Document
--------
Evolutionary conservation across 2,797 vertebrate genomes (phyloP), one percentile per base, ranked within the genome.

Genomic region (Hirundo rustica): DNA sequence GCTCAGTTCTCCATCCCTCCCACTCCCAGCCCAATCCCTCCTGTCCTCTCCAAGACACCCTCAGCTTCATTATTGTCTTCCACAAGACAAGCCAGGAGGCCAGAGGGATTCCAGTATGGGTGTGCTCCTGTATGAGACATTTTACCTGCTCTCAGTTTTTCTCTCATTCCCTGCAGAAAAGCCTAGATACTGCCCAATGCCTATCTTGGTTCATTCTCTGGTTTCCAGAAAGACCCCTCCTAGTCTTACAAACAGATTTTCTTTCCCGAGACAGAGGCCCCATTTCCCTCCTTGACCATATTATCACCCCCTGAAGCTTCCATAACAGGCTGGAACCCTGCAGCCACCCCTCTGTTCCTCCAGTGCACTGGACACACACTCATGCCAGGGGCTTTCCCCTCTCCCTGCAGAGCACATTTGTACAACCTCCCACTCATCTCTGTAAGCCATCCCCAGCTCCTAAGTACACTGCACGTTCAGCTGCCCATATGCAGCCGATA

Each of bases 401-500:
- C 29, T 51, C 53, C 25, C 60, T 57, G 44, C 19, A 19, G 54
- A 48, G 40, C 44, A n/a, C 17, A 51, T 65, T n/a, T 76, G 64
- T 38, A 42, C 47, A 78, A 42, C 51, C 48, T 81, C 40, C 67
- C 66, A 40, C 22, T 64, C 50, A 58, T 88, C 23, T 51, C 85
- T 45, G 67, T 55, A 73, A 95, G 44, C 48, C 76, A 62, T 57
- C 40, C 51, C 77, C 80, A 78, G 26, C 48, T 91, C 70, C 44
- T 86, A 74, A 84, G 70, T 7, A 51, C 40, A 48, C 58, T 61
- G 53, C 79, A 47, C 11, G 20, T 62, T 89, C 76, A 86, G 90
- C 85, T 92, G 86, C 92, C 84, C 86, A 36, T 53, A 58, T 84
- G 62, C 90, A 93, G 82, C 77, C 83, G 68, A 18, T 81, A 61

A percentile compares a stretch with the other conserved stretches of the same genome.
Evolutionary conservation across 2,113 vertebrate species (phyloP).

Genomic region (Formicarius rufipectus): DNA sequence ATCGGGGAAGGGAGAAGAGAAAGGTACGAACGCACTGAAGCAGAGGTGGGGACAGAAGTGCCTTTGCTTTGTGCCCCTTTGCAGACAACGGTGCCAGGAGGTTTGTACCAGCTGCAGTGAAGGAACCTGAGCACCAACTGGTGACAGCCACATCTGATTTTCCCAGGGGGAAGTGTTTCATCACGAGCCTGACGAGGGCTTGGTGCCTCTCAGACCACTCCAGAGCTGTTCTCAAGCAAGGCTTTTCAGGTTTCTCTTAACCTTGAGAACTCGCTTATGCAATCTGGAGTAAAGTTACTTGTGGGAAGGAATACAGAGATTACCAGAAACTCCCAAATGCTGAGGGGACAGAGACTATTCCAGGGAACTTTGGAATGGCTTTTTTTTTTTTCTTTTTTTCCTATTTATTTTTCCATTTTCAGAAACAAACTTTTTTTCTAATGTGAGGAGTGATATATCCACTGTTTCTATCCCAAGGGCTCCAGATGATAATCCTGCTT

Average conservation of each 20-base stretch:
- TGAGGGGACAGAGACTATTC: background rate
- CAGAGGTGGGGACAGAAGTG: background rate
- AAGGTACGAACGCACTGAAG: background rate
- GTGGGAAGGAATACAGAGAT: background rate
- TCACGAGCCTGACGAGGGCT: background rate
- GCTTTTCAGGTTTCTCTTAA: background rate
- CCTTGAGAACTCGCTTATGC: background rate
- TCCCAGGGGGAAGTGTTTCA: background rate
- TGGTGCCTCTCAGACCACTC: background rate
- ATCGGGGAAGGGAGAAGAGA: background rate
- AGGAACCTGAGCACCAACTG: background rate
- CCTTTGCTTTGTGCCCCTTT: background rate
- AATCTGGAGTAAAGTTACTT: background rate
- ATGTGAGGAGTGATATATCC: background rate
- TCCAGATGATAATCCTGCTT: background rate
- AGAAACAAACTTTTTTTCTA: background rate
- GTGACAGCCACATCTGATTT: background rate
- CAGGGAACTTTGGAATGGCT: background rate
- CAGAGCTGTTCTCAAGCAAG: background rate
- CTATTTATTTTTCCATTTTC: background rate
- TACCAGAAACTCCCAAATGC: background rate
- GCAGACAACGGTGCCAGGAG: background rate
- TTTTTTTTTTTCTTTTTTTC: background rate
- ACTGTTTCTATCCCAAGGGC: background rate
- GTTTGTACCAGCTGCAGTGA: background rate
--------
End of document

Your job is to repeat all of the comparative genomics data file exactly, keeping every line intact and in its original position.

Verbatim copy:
Evolutionary conservation across 2,797 vertebrate genomes (phyloP), one percentile per base, ranked within the genome.

Genomic region (Hirundo rustica): DNA sequence GCTCAGTTCTCCATCCCTCCCACTCCCAGCCCAATCCCTCCTGTCCTCTCCAAGACACCCTCAGCTTCATTATTGTCTTCCACAAGACAAGCCAGGAGGCCAGAGGGATTCCAGTATGGGTGTGCTCCTGTATGAGACATTTTACCTGCTCTCAGTTTTTCTCTCATTCCCTGCAGAAAAGCCTAGATACTGCCCAATGCCTATCTTGGTTCATTCTCTGGTTTCCAGAAAGACCCCTCCTAGTCTTACAAACAGATTTTCTTTCCCGAGACAGAGGCCCCATTTCCCTCCTTGACCATATTATCACCCCCTGAAGCTTCCATAACAGGCTGGAACCCTGCAGCCACCCCTCTGTTCCTCCAGTGCACTGGACACACACTCATGCCAGGGGCTTTCCCCTCTCCCTGCAGAGCACATTTGTACAACCTCCCACTCATCTCTGTAAGCCATCCCCAGCTCCTAAGTACACTGCACGTTCAGCTGCCCATATGCAGCCGATA

Each of bases 401-500:
- C 29, T 51, C 53, C 25, C 60, T 57, G 44, C 19, A 19, G 54
- A 48, G 40, C 44, A n/a, C 17, A 51, T 65, T n/a, T 76, G 64
- T 38, A 42, C 47, A 78, A 42, C 51, C 48, T 81, C 40, C 67
- C 66, A 40, C 22, T 64, C 50, A 58, T 88, C 23, T 51, C 85
- T 45, G 67, T 55, A 73, A 95, G 44, C 48, C 76, A 62, T 57
- C 40, C 51, C 77, C 80, A 78, G 26, C 48, T 91, C 70, C 44
- T 86, A 74, A 84, G 70, T 7, A 51, C 40, A 48, C 58, T 61
- G 53, C 79, A 47, C 11, G 20, T 62, T 89, C 76, A 86, G 90
- C 85, T 92, G 86, C 92, C 84, C 86, A 36, T 53, A 58, T 84
- G 62, C 90, A 93, G 82, C 77, C 83, G 68, A 18, T 81, A 61

A percentile compares a stretch with the other conserved stretches of the same genome.
Evolutionary conservation across 2,113 vertebrate species (phyloP).

Genomic region (Formicarius rufipectus): DNA sequence ATCGGGGAAGGGAGAAGAGAAAGGTACGAACGCACTGAAGCAGAGGTGGGGACAGAAGTGCCTTTGCTTTGTGCCCCTTTGCAGACAACGGTGCCAGGAGGTTTGTACCAGCTGCAGTGAAGGAACCTGAGCACCAACTGGTGACAGCCACATCTGATTTTCCCAGGGGGAAGTGTTTCATCACGAGCCTGACGAGGGCTTGGTGCCTCTCAGACCACTCCAGAGCTGTTCTCAAGCAAGGCTTTTCAGGTTTCTCTTAACCTTGAGAACTCGCTTATGCAATCTGGAGTAAAGTTACTTGTGGGAAGGAATACAGAGATTACCAGAAACTCCCAAATGCTGAGGGGACAGAGACTATTCCAGGGAACTTTGGAATGGCTTTTTTTTTTTTCTTTTTTTCCTATTTATTTTTCCATTTTCAGAAACAAACTTTTTTTCTAATGTGAGGAGTGATATATCCACTGTTTCTATCCCAAGGGCTCCAGATGATAATCCTGCTT

Average conservation of each 20-base stretch:
- TGAGGGGACAGAGACTATTC: background rate
- CAGAGGTGGGGACAGAAGTG: background rate
- AAGGTACGAACGCACTGAAG: background rate
- GTGGGAAGGAATACAGAGAT: background rate
- TCACGAGCCTGACGAGGGCT: background rate
- GCTTTTCAGGTTTCTCTTAA: background rate
- CCTTGAGAACTCGCTTATGC: background rate
- TCCCAGGGGGAAGTGTTTCA: background rate
- TGGTGCCTCTCAGACCACTC: background rate
- ATCGGGGAAGGGAGAAGAGA: background rate
- AGGAACCTGAGCACCAACTG: background rate
- CCTTTGCTTTGTGCCCCTTT: background rate
- AATCTGGAGTAAAGTTACTT: background rate
- ATGTGAGGAGTGATATATCC: background rate
- TCCAGATGATAATCCTGCTT: background rate
- AGAAACAAACTTTTTTTCTA: background rate
- GTGACAGCCACATCTGATTT: background rate
- CAGGGAACTTTGGAATGGCT: background rate
- CAGAGCTGTTCTCAAGCAAG: background rate
- CTATTTATTTTTCCATTTTC: background rate
- TACCAGAAACTCCCAAATGC: background rate
- GCAGACAACGGTGCCAGGAG: background rate
- TTTTTTTTTTTCTTTTTTTC: background rate
- ACTGTTTCTATCCCAAGGGC: background rate
- GTTTGTACCAGCTGCAGTGA: background rate